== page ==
“The only thing you take with you when you’re gone is what you leave behind. “

-John Allston

Top Ten Attributes of Tennessee Trust Law


  1. Asset Protection Trusts. Tennessee’s statute is ranked 3rd best in the U.S.*
  1. Dynasty Trusts. Tennessee trusts can be protected from creditors, predators and taxes for 360 years. Tennessee’s climate for Dynasty Trusts is ranked 3rd best in the U.S.*
  1. Community Property Trusts. Tennessee is one of only two states that allow non-residents to convert their assets from separate property to community property. This results in a double basis step-up at the first death.
  1. Modifications. Tennessee’s decanting statute is ranked 5th best in the U.S.* Tennessee has several other options for addressing issues with trusts without going to court, including nonjudicial settlement agreements, and nonjudicial modifications. Our virtual representation statutes are expansive in allowing representation of various beneficiaries to make it easier to implement modifications.
  1. No State Income Tax on Non-Residents. Tennessee does not impose state income tax on non-residents.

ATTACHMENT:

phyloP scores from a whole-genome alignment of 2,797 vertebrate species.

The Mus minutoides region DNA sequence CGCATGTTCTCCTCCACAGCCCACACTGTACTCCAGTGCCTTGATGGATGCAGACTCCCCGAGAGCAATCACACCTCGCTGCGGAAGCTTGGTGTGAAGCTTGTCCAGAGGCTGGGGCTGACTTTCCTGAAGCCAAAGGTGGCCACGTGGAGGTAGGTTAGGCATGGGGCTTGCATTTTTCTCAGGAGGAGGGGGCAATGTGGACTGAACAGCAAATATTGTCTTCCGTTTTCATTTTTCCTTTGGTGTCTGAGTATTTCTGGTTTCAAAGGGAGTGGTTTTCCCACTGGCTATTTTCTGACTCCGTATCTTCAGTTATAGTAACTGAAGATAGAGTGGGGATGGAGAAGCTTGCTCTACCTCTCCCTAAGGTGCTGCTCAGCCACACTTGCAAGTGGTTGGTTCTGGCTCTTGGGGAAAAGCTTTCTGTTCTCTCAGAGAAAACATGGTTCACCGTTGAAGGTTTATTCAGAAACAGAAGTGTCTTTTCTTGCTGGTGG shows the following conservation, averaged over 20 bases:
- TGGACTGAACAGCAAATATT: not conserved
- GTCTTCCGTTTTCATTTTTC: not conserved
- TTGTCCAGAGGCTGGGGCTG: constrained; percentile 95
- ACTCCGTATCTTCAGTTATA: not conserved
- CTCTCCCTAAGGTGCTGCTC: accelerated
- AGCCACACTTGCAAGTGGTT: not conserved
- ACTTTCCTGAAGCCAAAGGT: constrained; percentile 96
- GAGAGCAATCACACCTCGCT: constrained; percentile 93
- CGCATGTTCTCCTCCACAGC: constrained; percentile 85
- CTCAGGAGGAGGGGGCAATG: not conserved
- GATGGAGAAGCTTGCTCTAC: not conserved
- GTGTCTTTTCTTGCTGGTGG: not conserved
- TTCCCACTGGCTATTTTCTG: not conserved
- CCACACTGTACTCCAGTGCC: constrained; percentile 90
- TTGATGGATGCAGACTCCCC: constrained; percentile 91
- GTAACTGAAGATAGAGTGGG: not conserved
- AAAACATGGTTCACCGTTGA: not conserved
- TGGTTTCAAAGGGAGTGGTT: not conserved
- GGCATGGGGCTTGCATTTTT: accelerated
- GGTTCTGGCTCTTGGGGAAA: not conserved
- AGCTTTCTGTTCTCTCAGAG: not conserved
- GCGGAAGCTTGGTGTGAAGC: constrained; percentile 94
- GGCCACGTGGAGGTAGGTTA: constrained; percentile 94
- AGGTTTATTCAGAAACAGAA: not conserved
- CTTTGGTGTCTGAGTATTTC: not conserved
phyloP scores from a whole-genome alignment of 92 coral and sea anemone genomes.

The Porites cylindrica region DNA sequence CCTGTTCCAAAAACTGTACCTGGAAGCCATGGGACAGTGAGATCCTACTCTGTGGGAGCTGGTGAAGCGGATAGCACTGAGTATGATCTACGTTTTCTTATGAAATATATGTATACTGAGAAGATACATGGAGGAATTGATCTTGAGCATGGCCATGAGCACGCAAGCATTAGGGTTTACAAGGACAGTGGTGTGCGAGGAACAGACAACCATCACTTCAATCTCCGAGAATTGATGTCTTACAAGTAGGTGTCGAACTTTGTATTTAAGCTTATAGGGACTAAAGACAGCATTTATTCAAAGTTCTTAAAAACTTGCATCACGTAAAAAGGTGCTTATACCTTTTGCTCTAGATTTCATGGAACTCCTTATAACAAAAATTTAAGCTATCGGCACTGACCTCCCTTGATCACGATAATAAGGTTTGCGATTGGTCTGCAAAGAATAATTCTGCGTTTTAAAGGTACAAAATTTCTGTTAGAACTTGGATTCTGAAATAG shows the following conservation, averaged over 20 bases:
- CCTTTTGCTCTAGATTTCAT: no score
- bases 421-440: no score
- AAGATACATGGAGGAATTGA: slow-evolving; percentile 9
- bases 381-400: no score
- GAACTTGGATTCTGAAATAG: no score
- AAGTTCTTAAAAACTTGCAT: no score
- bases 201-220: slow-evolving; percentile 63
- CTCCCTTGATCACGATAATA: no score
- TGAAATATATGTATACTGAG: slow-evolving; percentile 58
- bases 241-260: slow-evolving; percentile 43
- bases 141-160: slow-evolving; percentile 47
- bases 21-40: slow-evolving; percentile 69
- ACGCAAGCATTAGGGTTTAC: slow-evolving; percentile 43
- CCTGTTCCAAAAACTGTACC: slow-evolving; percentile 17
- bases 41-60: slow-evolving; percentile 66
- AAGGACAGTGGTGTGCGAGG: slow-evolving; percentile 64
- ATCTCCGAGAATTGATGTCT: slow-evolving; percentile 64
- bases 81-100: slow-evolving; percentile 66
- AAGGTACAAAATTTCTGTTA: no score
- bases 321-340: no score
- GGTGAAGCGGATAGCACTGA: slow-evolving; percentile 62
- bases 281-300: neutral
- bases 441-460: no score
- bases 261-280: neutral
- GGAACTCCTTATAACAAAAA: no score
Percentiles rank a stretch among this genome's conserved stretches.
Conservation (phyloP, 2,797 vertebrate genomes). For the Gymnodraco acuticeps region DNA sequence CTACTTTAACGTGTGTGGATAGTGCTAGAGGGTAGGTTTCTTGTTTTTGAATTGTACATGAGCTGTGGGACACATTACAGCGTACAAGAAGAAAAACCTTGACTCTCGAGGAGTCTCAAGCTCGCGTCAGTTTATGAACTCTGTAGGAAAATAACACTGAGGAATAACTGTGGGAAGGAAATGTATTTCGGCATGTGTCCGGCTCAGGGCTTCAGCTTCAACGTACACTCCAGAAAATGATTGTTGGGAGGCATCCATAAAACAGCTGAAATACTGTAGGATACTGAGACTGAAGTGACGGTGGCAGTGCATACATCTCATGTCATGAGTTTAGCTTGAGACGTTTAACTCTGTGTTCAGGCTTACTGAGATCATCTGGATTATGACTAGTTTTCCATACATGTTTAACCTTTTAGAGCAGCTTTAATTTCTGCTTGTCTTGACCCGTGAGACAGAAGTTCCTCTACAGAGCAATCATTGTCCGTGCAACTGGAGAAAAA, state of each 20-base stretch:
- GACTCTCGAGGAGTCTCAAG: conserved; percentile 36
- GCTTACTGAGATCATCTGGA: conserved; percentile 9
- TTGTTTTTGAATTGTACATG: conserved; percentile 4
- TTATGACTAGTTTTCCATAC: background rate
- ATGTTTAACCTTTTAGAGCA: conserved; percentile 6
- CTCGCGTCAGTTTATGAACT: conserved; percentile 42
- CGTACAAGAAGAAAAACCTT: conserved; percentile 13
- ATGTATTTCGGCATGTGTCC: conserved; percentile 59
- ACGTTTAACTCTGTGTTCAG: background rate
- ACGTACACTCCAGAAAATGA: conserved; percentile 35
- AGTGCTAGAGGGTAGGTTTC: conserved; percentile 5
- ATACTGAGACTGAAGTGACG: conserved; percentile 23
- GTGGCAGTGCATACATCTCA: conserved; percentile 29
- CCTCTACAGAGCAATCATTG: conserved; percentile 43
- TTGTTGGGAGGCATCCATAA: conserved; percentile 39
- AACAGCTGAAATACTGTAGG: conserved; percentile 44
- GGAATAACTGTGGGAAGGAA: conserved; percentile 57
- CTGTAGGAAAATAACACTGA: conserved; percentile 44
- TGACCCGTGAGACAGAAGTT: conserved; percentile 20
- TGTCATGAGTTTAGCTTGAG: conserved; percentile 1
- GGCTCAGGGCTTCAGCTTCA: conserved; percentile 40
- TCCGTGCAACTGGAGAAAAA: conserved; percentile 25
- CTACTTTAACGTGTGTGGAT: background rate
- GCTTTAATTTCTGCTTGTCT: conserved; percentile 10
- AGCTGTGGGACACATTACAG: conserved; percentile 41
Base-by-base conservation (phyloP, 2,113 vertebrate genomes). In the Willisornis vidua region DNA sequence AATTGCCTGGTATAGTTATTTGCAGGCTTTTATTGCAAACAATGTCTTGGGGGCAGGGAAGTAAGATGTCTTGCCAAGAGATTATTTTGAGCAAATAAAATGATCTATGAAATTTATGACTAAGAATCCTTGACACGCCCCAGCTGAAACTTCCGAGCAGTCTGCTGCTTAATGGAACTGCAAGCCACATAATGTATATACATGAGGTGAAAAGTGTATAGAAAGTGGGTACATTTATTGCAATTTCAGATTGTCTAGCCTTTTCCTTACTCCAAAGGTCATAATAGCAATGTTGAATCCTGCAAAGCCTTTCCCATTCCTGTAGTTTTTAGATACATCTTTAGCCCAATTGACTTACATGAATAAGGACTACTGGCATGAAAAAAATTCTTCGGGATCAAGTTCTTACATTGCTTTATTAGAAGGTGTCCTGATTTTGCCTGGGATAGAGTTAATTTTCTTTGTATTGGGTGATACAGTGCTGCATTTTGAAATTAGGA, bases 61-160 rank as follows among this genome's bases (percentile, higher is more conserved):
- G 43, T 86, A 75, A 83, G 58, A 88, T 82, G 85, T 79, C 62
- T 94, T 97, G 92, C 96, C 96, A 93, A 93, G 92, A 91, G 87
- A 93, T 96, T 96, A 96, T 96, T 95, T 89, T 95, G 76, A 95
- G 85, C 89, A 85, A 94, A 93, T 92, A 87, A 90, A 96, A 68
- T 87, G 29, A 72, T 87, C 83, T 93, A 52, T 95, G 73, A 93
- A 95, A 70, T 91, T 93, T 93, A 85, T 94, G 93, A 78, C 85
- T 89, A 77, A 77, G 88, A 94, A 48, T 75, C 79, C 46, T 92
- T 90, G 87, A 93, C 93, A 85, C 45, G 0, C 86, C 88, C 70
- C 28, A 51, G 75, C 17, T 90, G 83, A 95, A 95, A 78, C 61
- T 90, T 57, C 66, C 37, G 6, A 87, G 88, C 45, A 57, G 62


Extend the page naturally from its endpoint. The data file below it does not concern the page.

1. Tenancy by Entireties Trusts. Residents and non-residents of Tennessee can create tenancies by entireties trusts in order to retain credit protection during their joint lifetimes and enhance creditor protection for the surviving spouse following the first death.
  1. Spendthrift Trusts. Tennessee spendthrift trust statutes were strengthened in 2013 to make it even less likely that a creditor would be able to access a beneficiary’s trust interest. Tennessee does not recognize the various types of “exception creditors” that are recognized in many other states.
  1. Directed Trust. Our directed trust statute was overhauled in 2013 so directed trustees are protected for the decisions made by investment advisors, special trustees, trust protectors, etc. This allows the settlor to pick the best person or entity for each particular aspect of the administration of the trust.
  1. Settlor’s Freedom. Tennessee’s trust code permits a settlor to design a trust instrument as he or she sees fit and protects the future enforcement of the settlor’s intent. As one of the many examples, Tennessee allows so-called “silent trusts.”
  1. Responsive Legislature. The Tennessee legislature has passed legislation to improve its trust laws eight separate times since 2001 and the executive branch of our government is proactively seeking opportunities to further improve our laws to attract more trust business to Tennessee.


*Trust rankings created by Nevada attorney Steve Oshins – 2nd Annual Trust Decanting State Rankings Chart (Jan. 2013); 5th Annual Domestic Asset Protection Trust State Rankings Chart (April 2015); and, 4th Annual Dynasty Trust State Rankings Chart (Oct. 2015).